Rio Tinto said Wednesday it plans to pay US $3.1 billion in cash, or C $40 per share, for a 49 percent stake in Canadian mining company Turquoise Mountain Resources. Turquoise Mountain Resources surged 25% on Wednesday on the news, its biggest intraday gain since March.
The offer is $400m higher than a previous $2.7bn bid from Rio Tinto, which Turquoise Hill Resources formally rejected last week, saying it did not fairly reflect its long-term strategic value.
In March, Rio announced a bid of US $2.7 billion, or C $34 a share, for the 49 per cent of Turquoise Mountain it did not already own, a 32 per cent premium to its share price at the time. Turquoise Hill appointed a special committee to examine Rio’s offer.
Rio already owns 51% of Turquoise Hill and is seeking the remaining 49% to gain more control of the OyuTolgoi copper and gold mine. Turquoise Mountain owns 66 per cent of Oyu Tolgoi, one of the world’s largest known copper and gold mines, in Khanbaogd county in Mongolia’s South Gobi province, with the rest controlled by the Mongolian government.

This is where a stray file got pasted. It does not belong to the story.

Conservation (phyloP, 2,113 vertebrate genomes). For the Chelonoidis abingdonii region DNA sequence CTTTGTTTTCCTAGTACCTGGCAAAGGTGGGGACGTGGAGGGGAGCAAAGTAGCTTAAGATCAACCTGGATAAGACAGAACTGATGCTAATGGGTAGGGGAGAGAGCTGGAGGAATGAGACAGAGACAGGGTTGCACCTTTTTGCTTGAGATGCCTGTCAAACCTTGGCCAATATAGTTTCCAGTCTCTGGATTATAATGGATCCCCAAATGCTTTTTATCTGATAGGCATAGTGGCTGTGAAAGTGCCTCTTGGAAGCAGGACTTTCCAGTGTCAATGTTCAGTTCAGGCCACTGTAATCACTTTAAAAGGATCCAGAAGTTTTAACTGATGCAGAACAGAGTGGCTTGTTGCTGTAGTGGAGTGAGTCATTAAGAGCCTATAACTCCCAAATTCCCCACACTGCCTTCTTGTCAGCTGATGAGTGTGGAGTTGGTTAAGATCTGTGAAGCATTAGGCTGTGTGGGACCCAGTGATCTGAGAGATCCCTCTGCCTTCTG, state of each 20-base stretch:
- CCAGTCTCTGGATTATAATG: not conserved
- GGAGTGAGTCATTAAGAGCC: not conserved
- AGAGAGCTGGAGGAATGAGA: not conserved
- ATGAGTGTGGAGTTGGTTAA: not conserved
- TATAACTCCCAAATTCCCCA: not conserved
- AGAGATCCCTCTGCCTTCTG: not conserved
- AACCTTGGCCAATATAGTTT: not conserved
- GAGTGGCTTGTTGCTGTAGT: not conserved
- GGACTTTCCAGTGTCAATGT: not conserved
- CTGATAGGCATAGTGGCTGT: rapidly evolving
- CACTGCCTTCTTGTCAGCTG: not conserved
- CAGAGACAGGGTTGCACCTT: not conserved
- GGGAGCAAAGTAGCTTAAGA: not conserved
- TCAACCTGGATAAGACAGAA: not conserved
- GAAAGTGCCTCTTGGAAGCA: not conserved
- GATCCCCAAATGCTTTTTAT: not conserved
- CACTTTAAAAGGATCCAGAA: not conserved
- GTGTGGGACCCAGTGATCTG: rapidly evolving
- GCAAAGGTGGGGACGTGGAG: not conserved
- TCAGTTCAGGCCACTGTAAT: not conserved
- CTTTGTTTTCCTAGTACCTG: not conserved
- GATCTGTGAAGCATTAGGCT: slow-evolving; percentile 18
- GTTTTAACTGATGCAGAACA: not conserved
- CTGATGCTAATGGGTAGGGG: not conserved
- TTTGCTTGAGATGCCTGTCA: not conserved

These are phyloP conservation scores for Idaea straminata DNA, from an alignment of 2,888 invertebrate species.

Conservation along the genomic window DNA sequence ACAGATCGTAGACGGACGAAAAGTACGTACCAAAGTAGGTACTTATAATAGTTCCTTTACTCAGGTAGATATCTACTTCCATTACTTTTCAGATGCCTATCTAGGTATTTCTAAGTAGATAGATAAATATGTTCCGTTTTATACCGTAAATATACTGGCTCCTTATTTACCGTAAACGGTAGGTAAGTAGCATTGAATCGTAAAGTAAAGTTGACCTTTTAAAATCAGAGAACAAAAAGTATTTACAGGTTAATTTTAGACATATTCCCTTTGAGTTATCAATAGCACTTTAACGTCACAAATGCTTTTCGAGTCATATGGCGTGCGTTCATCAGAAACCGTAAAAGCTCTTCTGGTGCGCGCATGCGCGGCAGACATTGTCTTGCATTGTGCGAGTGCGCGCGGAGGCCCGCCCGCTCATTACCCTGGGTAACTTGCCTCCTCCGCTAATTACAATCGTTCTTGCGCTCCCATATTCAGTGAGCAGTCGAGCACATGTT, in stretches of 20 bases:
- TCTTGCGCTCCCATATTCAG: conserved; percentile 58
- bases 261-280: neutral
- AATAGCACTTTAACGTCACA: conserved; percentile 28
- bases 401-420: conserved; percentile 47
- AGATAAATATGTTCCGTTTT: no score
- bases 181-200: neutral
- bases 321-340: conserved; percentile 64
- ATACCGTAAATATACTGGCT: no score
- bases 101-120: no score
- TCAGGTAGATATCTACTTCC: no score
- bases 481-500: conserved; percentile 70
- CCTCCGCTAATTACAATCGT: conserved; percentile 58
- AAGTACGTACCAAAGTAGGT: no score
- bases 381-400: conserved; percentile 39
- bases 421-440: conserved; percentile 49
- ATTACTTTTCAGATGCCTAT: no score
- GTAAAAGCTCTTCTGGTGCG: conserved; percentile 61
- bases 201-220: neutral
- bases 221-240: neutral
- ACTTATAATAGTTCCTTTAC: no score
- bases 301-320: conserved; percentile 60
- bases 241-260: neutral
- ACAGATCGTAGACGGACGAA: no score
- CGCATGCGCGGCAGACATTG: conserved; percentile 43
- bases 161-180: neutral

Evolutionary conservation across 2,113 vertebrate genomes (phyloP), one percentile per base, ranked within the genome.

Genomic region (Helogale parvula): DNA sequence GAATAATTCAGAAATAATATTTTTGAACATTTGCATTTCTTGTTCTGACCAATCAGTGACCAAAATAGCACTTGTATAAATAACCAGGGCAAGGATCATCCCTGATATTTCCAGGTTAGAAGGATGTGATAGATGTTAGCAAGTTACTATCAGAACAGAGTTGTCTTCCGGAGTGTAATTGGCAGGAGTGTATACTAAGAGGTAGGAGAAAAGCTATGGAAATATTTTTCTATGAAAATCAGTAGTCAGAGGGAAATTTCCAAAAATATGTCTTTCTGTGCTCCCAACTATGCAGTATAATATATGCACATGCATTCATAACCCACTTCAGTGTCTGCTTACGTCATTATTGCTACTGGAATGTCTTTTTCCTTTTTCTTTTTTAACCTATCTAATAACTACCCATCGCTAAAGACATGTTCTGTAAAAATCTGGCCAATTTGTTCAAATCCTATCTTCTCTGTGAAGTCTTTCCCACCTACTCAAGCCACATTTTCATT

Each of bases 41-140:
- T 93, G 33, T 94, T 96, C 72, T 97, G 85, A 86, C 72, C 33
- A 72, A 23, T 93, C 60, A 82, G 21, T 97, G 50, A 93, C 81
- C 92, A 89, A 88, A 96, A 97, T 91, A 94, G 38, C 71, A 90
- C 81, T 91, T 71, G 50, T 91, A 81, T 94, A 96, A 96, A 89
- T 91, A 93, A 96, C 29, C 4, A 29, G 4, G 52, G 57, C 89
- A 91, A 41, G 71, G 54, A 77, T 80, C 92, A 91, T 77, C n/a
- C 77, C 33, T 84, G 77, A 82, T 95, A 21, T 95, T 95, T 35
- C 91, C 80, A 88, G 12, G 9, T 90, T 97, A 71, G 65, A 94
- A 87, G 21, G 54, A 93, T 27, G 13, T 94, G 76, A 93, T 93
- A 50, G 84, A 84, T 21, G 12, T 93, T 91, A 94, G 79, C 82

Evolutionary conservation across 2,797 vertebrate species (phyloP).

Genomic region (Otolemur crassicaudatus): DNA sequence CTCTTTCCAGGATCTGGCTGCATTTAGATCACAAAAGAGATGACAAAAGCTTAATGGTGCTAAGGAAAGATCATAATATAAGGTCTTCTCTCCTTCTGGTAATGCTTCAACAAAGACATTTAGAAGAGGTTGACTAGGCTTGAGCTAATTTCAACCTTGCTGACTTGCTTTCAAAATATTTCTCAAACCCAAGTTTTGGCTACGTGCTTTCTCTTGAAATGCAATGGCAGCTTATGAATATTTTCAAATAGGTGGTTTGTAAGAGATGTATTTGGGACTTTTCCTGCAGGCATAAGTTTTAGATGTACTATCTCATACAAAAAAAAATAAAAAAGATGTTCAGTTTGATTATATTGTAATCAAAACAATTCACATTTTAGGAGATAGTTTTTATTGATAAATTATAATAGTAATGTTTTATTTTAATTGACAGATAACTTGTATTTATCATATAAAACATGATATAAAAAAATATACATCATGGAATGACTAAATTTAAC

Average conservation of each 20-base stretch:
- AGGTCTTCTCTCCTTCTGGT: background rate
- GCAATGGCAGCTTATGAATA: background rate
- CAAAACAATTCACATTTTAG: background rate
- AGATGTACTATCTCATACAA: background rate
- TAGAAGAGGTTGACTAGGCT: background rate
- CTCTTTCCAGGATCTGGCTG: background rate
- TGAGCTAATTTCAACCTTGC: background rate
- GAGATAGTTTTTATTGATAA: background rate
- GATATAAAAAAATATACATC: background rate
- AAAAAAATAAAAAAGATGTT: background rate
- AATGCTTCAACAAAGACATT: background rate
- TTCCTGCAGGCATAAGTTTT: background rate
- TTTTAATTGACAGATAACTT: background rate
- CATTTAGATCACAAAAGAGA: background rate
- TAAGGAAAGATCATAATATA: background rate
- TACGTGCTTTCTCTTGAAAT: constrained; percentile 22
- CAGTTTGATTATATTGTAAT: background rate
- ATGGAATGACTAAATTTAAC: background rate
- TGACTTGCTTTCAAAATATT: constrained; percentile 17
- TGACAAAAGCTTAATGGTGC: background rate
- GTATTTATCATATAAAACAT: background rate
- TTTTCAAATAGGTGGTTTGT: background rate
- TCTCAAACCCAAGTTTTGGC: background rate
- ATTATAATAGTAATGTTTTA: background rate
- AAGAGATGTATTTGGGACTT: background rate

“Rio Tinto is confident that this offer not only provides full and fair value for Turquoise Hill but is also in the best interests of all stakeholders as we move forward with Oyu Tolgoi,” Jakob Stausholm, Rio’s chief executive, said on Wednesday.
Rio reached a deal with the Mongolian government earlier this year that allowed the long-delayed expansion of Oyu Tolgoi to resume after agreeing to write off $2.4bn in government debt. Once the underground portion of Oyu Tolgoi is completed, it is expected to be the world’s fourth-largest copper mine, with Turquoise Mountain and its partners eventually aiming to produce more than 500,000 tonnes of copper a year.
Since the commodities crash in the middle of the last decade, the mining industry has been wary of acquiring big new mining projects. That is changing, however, as the world transitions to green energy, with mining giants increasing their exposure to green metals such as copper.
Earlier this month, BHP Billiton, the world’s largest mining giant, rebuffed its $5.8 billion bid for copper miner OzMinerals on the grounds that it was also too low.
Post time: Aug-26-2022